The 16-year-old Flamengo starlet is reportedly on the verge of a mega-money move to Spain but his Under-17 boss is wary of Brazil's hype machine
Barcelona and Real Madrid target Vinicius Junior has what it takes to make it to the very top of world football, says his international coach Carlos Amadeu.
Flamengo are already said to have snubbed a major offer from Barcelona for the 16-year-old and reports in Brazil this week suggest Real Madid have agreed a €45 million move which will see the youngster head to the Spanish capital shortly after his 18th birthday.
Vinicius was the star of Amadeu’s triumphant Brazil side which claimed the Under-17 South American Championship in March, named the tournament’s best player after topping the goal scoring charts with 7 goals in Chile.
"Vinicius has everything to become a top-quality player, to move up to the senior Brazil squad and play for the biggest clubs around the world,” Amadeu told Brasil Global Tour.
“If he remains focused on his goals, he has all the tools. He has a lot of technical qualities and is showing a cool head in amongst all the glamor that is currently surrounding him. He has remained balanced, and if he stays like that he can reach the top.”
Amadeu, however, believes Brazil’s latest wonderkid has a long way to go before realising his potential and hopes that those talking him up will also support him through the bad times.
“I also am fully aware that, despite his progression so far, he may well take a very different path,” Amadeu warned.
“I see him as a promising player, but we really do not have to create so much fanfare. He's a good lad, with a good head on his shoulders, and so I really hope that these people who are talking about him so much right now will also show patience when he inevitably starts making mistakes.”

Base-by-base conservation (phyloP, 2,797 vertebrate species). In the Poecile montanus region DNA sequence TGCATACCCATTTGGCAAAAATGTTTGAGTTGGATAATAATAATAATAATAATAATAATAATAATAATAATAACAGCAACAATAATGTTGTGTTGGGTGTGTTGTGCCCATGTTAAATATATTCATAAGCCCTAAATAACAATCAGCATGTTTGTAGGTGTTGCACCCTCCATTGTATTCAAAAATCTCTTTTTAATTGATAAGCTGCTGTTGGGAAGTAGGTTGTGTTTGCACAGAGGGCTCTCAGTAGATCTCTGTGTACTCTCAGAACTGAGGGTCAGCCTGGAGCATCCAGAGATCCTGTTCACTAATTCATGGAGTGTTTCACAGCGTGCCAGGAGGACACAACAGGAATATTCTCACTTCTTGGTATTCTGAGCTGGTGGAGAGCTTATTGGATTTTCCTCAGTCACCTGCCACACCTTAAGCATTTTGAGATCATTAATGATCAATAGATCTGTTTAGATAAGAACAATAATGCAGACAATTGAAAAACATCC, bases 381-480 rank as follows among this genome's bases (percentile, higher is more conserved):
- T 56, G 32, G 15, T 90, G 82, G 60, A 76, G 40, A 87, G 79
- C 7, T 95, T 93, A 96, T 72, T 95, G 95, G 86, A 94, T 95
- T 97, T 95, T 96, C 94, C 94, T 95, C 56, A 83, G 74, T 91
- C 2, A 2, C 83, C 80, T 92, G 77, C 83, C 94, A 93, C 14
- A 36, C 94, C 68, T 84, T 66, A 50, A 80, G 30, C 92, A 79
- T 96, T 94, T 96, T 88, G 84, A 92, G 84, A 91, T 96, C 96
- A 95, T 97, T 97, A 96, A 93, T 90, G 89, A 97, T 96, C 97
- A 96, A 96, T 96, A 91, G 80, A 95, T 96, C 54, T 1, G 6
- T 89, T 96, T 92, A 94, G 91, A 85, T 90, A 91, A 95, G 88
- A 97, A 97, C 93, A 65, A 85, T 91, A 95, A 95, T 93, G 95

Amadeu has been working at the top of youth football in Brazil for more than 20 years and believes the hype that greets so many of the nation’s top young talents does them few favours, insisting there are far too many variables in play to accurately predict what lies ahead for the talents he has helped to mould.
“We find these diamonds and we all expect they will happily be cut, be open to the knowledge that can be passed down to them, that they are thirsty for information and will learn to deal with failures,” he said. “But we can never be sure, especially because of the social difficulties that our country faces, which leads to us losing so many young talents.
“I always describe promising players as jewels, whose carat is yet to be discovered. We have to be a little careful, because if we can give them peace of mind instead of glitz, glamour and exaggerating their talents, I think we will start to develop better players.”